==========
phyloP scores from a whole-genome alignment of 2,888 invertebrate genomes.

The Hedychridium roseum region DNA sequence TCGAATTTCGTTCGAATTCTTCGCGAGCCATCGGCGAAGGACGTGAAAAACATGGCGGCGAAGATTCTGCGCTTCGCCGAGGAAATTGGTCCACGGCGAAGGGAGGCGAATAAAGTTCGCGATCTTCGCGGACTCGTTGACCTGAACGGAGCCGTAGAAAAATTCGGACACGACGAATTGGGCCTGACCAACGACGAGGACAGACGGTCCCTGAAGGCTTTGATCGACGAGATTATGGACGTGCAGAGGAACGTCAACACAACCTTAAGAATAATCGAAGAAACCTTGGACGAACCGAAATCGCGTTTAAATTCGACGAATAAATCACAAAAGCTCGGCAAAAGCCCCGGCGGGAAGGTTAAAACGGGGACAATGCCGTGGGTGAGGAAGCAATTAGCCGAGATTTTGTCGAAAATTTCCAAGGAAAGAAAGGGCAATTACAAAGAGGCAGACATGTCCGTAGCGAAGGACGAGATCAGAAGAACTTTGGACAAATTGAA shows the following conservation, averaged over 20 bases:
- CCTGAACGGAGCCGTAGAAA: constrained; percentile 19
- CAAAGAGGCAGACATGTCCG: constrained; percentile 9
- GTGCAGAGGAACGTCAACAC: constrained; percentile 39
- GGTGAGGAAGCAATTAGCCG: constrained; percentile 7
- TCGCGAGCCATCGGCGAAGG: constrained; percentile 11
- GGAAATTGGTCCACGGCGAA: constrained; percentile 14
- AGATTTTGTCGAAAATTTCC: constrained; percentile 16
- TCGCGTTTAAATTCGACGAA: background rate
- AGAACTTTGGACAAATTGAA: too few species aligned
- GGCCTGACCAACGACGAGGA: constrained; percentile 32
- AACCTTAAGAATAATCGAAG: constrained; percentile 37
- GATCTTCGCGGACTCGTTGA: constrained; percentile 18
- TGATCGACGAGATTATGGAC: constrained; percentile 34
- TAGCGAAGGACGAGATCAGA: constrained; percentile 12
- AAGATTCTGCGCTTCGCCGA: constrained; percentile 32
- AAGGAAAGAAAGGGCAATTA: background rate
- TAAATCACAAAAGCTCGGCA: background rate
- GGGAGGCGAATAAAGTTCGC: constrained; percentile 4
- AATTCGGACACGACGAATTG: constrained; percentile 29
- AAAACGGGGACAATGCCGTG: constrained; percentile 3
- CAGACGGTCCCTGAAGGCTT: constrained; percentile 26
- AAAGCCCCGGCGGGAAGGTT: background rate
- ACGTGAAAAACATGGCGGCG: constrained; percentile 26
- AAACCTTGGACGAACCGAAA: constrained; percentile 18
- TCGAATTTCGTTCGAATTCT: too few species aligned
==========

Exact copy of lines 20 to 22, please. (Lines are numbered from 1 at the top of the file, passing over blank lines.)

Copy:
- GGGAGGCGAATAAAGTTCGC: constrained; percentile 4
- AATTCGGACACGACGAATTG: constrained; percentile 29
- AAAACGGGGACAATGCCGTG: constrained; percentile 3